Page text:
Friday, 2 March 2012

RepresentedWebPartType or ErrorWebPart


 Hello,

Problem:

In our project, we have to delete the webpart using powershell script. I am passing the webpart type name as a parameter and retrieving through all webparts and comparing the webpart type name with the passed type name. But it seems that this condition never worked. After digging into more details it found that powershell always showing the our webpart type name as ErrorWebPart(Microsoft.SharePoint.WebPartPages.ErrorWebPart).  Also this webpart appears correctly on the page and also it shows the correct type on the page when I check by URL?Contents=1.
Solution:
Our webpart is ContentQuery webpart and we have deleted the ItemStyle for this webpart (Since we have to delete the Content Query webpart itself) from the ItemStyle.xsl and that’s why it was shown as ErrorWebPart.  The Error webpart is placeholder for the webparts which have some problems.
The solution to this problem is to use RepresentedWebPartType property of ErrorWebpart. It shows the correct type.  The webpart which works correctly for them value of RepresentedWebPartType  is Null.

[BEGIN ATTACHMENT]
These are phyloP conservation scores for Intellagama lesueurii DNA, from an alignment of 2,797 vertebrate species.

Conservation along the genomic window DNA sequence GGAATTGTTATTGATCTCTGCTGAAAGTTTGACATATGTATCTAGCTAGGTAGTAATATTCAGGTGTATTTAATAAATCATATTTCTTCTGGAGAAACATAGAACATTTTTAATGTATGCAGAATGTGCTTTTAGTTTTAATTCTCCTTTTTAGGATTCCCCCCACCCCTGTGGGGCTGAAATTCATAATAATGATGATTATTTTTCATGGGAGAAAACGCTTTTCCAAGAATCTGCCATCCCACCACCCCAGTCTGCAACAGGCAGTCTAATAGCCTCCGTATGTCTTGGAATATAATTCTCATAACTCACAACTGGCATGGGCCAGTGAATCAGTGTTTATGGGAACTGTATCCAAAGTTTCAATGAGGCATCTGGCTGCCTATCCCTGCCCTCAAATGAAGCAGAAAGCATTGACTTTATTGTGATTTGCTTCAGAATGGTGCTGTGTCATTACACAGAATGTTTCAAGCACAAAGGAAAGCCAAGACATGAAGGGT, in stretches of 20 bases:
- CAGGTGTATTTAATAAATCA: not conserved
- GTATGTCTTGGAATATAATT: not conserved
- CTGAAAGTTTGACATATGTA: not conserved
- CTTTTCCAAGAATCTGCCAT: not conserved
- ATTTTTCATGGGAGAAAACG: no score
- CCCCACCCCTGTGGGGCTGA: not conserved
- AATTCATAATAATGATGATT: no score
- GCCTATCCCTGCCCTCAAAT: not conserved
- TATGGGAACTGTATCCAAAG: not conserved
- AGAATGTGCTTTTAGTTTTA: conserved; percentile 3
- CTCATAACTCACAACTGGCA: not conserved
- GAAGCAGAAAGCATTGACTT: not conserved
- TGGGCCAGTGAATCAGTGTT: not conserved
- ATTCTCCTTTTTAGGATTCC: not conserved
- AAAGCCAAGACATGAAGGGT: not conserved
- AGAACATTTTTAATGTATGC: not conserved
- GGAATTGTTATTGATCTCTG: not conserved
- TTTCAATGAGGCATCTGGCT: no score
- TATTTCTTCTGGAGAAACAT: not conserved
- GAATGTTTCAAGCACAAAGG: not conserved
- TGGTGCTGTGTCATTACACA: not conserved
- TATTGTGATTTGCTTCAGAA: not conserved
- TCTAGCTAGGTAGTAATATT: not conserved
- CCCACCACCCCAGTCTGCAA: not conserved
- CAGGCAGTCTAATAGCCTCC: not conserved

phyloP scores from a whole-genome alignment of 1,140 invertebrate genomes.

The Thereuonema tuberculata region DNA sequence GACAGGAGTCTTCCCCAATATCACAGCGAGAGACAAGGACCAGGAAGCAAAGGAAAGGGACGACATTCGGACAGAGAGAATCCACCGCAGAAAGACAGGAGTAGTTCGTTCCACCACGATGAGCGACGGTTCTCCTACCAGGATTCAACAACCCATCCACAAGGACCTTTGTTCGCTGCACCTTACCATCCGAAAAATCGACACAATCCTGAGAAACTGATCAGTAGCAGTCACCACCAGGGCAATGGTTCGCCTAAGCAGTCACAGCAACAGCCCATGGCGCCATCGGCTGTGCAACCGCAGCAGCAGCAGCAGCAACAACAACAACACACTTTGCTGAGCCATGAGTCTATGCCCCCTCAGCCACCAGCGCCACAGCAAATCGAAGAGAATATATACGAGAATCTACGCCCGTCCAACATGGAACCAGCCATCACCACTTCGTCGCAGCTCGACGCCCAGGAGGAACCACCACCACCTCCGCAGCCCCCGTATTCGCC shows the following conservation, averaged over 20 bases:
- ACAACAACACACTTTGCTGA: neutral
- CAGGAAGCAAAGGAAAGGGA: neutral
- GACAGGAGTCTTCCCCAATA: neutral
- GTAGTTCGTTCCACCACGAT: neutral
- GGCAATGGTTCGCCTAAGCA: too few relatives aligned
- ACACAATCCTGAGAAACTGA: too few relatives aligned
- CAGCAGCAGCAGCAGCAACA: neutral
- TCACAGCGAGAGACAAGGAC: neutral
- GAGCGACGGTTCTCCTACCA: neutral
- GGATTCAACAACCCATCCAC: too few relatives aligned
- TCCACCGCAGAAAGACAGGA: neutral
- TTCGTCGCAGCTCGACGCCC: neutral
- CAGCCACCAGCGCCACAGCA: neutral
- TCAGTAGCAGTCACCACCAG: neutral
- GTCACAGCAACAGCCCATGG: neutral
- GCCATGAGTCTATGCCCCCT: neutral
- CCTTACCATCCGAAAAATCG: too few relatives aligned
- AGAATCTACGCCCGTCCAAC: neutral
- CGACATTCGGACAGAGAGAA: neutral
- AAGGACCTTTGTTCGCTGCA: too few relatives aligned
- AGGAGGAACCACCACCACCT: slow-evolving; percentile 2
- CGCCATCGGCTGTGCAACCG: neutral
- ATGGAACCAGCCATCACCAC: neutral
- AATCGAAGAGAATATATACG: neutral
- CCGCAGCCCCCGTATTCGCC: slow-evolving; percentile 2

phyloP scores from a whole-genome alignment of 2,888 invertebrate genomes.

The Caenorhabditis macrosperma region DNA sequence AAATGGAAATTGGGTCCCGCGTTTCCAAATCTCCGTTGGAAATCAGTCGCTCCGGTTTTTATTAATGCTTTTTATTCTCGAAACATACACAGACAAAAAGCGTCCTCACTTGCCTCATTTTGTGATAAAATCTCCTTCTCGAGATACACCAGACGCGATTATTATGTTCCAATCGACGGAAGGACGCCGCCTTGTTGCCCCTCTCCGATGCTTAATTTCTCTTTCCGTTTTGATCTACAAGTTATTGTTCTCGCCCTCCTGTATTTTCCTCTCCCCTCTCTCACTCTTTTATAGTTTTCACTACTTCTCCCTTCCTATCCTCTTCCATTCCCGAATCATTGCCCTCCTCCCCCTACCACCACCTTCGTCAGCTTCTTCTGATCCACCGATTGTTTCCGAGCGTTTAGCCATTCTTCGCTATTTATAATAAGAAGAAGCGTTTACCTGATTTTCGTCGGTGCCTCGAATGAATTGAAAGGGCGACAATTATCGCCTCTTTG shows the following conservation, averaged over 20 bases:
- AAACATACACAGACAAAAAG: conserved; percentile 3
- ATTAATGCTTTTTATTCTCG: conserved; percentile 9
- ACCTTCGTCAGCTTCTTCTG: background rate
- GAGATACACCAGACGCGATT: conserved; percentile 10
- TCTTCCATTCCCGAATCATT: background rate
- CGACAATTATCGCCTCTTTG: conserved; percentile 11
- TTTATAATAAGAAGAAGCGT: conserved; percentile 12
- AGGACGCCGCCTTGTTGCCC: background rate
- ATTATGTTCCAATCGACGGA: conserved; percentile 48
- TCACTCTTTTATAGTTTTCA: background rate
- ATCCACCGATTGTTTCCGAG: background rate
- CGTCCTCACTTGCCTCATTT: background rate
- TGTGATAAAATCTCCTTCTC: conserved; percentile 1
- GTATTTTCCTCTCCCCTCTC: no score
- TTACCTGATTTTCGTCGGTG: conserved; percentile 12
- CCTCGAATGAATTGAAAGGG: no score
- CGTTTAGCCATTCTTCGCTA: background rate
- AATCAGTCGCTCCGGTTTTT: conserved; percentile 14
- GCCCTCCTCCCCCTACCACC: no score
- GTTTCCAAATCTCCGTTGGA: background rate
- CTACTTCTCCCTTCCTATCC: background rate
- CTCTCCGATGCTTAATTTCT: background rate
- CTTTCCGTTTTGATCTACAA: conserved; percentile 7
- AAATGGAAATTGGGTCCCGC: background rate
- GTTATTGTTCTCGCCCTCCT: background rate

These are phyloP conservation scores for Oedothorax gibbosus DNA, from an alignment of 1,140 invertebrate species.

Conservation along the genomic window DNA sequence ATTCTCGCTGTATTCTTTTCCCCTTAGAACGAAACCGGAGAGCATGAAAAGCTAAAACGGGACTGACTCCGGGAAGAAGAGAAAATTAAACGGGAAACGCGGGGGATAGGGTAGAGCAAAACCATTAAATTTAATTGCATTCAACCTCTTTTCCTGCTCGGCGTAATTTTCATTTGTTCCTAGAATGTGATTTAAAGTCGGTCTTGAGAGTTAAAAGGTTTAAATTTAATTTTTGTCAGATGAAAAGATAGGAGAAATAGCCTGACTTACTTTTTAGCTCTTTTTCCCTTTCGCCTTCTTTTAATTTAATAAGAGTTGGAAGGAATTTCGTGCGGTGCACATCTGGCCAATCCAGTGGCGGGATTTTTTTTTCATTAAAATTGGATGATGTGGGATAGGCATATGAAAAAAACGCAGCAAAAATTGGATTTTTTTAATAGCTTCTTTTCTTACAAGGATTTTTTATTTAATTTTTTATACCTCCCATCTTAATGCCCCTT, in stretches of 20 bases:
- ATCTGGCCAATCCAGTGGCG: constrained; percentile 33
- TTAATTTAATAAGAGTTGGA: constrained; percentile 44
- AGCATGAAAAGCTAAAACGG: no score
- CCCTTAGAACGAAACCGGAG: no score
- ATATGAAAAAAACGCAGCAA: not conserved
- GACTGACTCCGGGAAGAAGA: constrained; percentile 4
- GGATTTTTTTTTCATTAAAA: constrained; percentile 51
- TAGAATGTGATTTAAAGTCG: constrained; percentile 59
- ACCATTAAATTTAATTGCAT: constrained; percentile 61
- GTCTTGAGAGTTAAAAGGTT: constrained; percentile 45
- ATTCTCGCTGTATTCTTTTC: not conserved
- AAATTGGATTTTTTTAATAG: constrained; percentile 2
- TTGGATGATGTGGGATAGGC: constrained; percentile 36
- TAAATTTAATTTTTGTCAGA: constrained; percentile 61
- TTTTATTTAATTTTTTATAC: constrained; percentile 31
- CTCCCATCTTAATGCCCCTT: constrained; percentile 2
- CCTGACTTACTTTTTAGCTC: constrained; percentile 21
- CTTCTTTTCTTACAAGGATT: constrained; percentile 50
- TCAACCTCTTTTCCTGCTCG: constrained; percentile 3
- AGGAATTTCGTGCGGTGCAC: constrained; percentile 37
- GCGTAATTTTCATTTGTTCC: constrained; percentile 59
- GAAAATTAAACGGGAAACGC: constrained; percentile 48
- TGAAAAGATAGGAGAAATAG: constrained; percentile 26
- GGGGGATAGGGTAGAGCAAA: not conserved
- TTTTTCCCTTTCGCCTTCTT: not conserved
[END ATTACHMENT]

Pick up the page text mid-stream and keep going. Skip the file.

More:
So my condition became

for($i=0;$i -lt $WebPartCollection.Count; $i++){

$WebPartCollection = $webpartmanager.WebParts
if($webpartmanager.Webparts[$i].RepresentedWebPartType.Name -eq $webPartName){
       #delete webpart code
}
}

Where

$webpartmanager = Webpart Manager obtained from the current page


Thanks!

Enjoy reading J


Writting logs in Powershell Script

Hello All,

In our project we need to write lots of powershell scripts. So just finding the ways to maintain logs in powershell scripts.

There is a powershell command “Start-Transcript” which allows you to write into a log file.
Syntax:

Start-Transcript <Log File Path>

<Log File Path>: Log file path in which logs are maintained.

After this command we can use either write-output or write-host. Everything used with these commands is get logged into log file.
Whenever if we want to stop the maintain logs there is command “Stop-Transcript”. 

Example:

$logFilePath = “c:\logfile.log”  #Log File Path contains folder name and file name.
Start-Transcript $ logFilePath
write-output "Logging Started”
Stop-Transcript

In this way logs are maintained for powershell script.

Thanks!

Br,
Prasham